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November 1, 2015

Liberals win majority Government

Edward C. Corrigan

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After 10 years in office Stephen Harper's Conservative government was swept from power. The federal Liberal Party led by Justin Trudeau won 185 seats and elected Members of Parliament in every province including Alberta. To win a majority you needed 170 seats. The Conservatives won 98 seats, the NDP 44. The Bloc won 10 seats in Quebec. Green Party Leader Elizabeth May was re-elected in her British Colombia seat.

The Liberals were very strong in the urban areas and where there was a multicultural/ethnic population winning many seats in Vancouver, Calgary and Edmonton, Winnipeg, Toronto and Montreal. The Liberals swept the Maritime Provinces winning every riding. The Conservatives won the majority of rural ridings and kept their base in Alberta and the other Western provinces.

In terms of popular vote the Liberals earned 39.5%. The Conservative had 31.9%, NDP 19.7%, the Bloc 4.7% and the Greens 3.5%. The total voter turnout was 68.5% up from the 61.1% in the 2011 election.

The desire to defeat Stephen Harper was very strong and resulted in strategic voting to defeat the Conservatives which greatly assisted the Liberals and drew support away from the NDP and Greens. The Conservatives were hoping that the split in the opposition vote would benefit them as it did in the 2011 Election and see them win re-election. However, this time the divide the opposition strategy did not work

A total of 88 women were elected across Canada. This number is up from the 76 who were elected to Parliament in the 2011 election. In total, the proportion of women MPs will be 26 per cent. Green Party Leader Elizabeth May was re-elected.

The Liberals had 50 women elected as MPs. The Conservatives elected 17 women, the NDP elected 18 and the Bloc elected 2 women. Prime Minister Justin Trudeau has said he plans to appoint women to half of his Cabinet.

The House of Commons will also have 10 indigenous members of Parliament, three more than after the 2011 election. The Liberals elected eight indigenous MPs, and the NDP elected two.

Most Canadians were tired of Harper’s authoritarian ways and divisive politics. As a long time Liberal I am happy that Justin won the election. I spent the night celebrating the local Liberal victories and the Red Wave that swept across Canada.

Justin's Trudeau’s "sunny ways" approach to politics is a breath of fresh air compared to Stephen Harper's doom and gloom tactics. Harper targeted Muslims and tried to distract Canadians with fear tactics about ISIS and the niqab ban, and "terrorism." Harper was also dogged by the Duffy scandal and allegations of election fraud.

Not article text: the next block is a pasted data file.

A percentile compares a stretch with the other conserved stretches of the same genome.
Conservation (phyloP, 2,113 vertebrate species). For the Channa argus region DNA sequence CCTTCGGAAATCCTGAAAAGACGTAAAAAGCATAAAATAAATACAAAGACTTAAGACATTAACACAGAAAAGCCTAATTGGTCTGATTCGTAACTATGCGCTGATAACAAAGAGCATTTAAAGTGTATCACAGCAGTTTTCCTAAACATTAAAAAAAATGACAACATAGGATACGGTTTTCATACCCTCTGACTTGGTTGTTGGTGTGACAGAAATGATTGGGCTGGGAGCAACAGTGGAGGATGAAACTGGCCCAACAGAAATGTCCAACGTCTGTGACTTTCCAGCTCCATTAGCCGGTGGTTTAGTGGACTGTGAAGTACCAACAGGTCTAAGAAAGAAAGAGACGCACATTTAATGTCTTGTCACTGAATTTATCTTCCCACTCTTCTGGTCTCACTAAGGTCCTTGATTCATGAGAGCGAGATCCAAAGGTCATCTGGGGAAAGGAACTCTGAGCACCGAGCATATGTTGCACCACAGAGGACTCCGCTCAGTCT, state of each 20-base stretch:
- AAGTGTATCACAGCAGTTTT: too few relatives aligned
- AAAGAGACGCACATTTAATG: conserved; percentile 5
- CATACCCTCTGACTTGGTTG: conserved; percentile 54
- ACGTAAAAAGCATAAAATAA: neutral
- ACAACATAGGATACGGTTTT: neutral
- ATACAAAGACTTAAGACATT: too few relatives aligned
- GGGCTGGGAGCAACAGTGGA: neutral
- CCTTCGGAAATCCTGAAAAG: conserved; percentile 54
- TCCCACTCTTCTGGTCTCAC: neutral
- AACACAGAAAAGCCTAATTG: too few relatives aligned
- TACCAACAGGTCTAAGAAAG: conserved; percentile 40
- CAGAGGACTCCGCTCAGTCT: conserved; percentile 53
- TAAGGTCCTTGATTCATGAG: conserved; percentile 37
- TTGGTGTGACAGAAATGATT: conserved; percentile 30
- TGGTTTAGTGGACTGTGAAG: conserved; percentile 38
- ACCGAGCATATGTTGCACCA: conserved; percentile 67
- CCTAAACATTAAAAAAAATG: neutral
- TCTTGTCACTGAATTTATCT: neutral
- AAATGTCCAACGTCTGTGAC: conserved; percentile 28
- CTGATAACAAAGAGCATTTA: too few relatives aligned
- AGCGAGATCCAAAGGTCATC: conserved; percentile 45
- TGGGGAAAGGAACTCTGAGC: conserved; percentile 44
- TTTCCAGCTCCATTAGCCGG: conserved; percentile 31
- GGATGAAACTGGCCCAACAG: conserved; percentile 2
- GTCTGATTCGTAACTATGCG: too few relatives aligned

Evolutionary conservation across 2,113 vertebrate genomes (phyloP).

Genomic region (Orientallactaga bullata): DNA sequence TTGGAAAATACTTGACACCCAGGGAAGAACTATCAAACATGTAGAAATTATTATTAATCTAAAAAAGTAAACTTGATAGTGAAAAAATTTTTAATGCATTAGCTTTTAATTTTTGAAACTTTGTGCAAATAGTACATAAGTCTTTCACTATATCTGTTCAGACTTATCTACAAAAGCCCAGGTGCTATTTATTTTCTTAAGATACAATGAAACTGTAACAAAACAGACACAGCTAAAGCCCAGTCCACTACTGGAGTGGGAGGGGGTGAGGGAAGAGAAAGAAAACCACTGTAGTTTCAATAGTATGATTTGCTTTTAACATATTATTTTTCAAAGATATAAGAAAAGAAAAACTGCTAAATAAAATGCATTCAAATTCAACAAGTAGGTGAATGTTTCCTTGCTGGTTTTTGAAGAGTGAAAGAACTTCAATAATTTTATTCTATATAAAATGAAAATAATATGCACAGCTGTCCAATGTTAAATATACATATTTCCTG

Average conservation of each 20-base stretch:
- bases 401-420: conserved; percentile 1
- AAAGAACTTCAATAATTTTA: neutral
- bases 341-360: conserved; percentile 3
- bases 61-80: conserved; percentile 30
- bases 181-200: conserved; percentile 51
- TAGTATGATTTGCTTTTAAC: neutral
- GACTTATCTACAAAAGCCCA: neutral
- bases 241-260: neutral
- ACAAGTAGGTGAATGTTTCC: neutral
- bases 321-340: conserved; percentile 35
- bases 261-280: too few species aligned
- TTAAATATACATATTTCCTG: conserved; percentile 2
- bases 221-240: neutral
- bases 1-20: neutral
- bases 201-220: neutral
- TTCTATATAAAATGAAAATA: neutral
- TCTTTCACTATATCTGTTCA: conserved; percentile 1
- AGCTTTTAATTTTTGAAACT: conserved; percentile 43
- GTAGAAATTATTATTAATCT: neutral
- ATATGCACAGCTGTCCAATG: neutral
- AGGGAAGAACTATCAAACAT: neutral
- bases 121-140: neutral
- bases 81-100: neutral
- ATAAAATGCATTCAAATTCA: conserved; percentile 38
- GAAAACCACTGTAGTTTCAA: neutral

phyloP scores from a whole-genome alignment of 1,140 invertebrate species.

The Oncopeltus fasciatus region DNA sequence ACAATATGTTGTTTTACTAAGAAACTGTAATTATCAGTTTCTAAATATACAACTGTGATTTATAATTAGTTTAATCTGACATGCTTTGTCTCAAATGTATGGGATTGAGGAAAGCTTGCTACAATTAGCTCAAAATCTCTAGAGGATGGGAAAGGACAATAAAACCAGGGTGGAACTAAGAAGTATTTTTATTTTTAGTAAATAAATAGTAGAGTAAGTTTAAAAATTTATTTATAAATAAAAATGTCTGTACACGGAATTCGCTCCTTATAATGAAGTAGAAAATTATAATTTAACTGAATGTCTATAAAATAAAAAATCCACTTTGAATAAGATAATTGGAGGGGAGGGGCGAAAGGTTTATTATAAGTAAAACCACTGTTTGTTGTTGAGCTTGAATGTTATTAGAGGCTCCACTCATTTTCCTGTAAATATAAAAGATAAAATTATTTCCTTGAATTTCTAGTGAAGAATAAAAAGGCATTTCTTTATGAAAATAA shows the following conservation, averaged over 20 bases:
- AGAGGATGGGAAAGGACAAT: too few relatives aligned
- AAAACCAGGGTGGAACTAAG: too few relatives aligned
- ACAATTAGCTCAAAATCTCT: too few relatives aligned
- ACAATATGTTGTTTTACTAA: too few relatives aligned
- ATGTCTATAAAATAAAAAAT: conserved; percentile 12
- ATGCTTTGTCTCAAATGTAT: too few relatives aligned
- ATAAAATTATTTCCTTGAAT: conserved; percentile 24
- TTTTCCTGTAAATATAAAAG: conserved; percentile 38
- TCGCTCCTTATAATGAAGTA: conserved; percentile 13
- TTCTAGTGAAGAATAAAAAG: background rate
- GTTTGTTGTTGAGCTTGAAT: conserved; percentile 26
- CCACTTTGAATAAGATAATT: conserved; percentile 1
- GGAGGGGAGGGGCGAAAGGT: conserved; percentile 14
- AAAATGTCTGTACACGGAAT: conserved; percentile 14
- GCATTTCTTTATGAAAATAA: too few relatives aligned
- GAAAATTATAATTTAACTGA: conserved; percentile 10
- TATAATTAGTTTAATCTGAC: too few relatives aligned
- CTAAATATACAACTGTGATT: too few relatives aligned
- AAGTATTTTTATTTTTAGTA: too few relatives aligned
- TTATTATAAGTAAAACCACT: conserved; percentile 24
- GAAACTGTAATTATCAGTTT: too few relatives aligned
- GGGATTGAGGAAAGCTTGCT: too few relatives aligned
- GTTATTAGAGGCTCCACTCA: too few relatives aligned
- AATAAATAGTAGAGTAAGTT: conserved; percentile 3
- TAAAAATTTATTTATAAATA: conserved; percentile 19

Harper’s Conservatives also took a very hard line on refugees, on parental sponsorship and toughen policy on Immigration and Citizenship. Harper also took a hard line on a number of foreign policy issues and gave unquestioned support for Israel. Harper learned the hard way that these policies are not the Canadian way.

I have met Justin Trudeau a few times and shared a few beers with him at the Montreal Federal Liberal Leadership convention. He is very approachable and withstood pressure to have him not speak to a Muslim youth convention. He is an excellent speaker but lacks some of the leadership skills, intellectual rigour and charisma of his father Pierre Elliot Trudeau, the late great Prime Minister of Canada and a world renown and respected political leader. No doubt he will grow into the job.

Justin Trudeau is not perfect. His views on Boycott Divest and Sanction against Israel for its treatment of the Palestinians need to be brought in line with the international consensus. His support for Bill C-51 was unfortunate but he has promised to fix the bill. I also do not like his support for the XL Pipeline to send Tar Sand oil, Alberta water and jobs to the US. There are better options in my opinion.

Justin Trudeau shone at the debate on foreign policy and has already taken steps to distance himself and Canada from Harper’s militarism. Trudeau has told US President Obama that he intends to withdraw Canada’s fighter aircraft from the campaigns in Iraq and Syria. This signals a return to Canada’s past policy of constructive engagement and peace keeping. Under Harper Canada lost the election to seat on the Security Council at the United Nations as a reaction to his harsh foreign policy stands. 

In my opinion it is a much brighter day under Justin Trudeau then under Stephen Harper. Justin will have his work cut out for him to undo the damage that the Harper Conservatives have done.

Justin spent his first morning as Prime Minister elect greeting surprised commuters boarding subway trains in Montreal. He is off to a good start. Let us hope that Justin can repair the damage Harper has done to Canada's international reputation and to Canadian society.

Edward C. Corrigan is certified as a specialist by the Law Society of Upper Canada in Citizenship, Immigration and Immigration and Refugee Law. His office is located in London Ontario at 383 Richmond Street Suite 902, tel. 519-439-4015. He can be reached at

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